DraftSight: Split this, Weld that

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Now that I’ve started drawing more detailed architectural designs, I’ve found myself running into the problem of wanting to Trim or cut segments that have no crossing lines or edges. Likewise, occasionally I’ll draw two segments that I later on realize I want to be connected to be part of the same object.

Thankfully, with DraftSight’s intuitive format, it didn’t take me long to discover the Split and Weld icons in the modify section of the ribbon. They do exactly what their names suggest, allowing for quick and convenient alterations to your entities – at any point in your drafting process.

There are two drawing options for cutting segments in DraftSight, Split and Split at point.

Split works similarly to Trim, but rather than trimming crossing lines, it makes gaps in single entities. After the icon is selected, DraftSight will prompt you to specify the entity you want to alter. You’ll then specify where you want the Split to start and end, by selecting two points – and voila!

Pro tip: when you first select the entity you want to Split, DraftSight will detect that point as your first split point, and immediately prompt you to select the second point. If you want to change your first point, simply type “F” into the command window and you’ll be instructed to reselect its location.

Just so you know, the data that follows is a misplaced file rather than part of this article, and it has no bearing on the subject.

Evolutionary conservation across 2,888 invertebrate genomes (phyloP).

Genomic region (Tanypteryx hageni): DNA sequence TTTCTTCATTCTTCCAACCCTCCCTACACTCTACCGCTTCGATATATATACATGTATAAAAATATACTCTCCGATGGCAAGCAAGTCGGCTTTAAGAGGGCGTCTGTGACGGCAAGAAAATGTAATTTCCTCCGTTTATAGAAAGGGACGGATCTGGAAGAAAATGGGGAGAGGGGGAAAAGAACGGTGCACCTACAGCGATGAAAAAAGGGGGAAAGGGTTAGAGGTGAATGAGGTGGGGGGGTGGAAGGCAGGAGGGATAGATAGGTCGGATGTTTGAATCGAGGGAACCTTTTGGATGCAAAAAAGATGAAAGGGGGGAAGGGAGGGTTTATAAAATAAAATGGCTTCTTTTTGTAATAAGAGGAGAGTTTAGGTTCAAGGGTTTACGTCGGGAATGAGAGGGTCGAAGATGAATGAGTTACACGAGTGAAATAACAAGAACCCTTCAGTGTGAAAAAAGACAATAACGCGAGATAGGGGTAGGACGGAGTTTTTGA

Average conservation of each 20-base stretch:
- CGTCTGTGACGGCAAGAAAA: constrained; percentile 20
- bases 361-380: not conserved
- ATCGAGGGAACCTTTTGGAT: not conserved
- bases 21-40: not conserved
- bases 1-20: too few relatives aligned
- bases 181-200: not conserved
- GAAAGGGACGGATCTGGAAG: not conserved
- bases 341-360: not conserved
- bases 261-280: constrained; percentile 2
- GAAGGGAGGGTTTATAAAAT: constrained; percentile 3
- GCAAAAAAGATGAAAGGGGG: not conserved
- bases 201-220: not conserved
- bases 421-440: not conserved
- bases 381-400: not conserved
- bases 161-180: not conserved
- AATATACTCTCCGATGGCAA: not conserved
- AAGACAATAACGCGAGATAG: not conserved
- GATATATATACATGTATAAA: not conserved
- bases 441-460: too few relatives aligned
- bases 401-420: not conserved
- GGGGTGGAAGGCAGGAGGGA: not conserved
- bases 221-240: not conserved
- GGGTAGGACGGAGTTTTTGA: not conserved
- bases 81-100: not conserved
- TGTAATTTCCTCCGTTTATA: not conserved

Split at point and Weld do exactly what you would expect them to – one splits your entities at a point of your choice and other welds entities together.

For Split at point, simply click on its icon, select the entity in revision, and specify the splitting point. For Weld, select the icon, specify two collinear segments, and press enter.

I hope this post encourages you Split and Weld your DraftSight Designs!

(0:00 Split, 0:08 Split at point, 0:18 Weld)


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Rachael Crunkleton
I’m a first time CAD user with an interest in architectural design. I discovered CAD through my background in presenting applications and studying new types of software. With the help of DraftSight, I’m developing my drawing abilities and sharing my progress along the way.
Rachael Crunkleton

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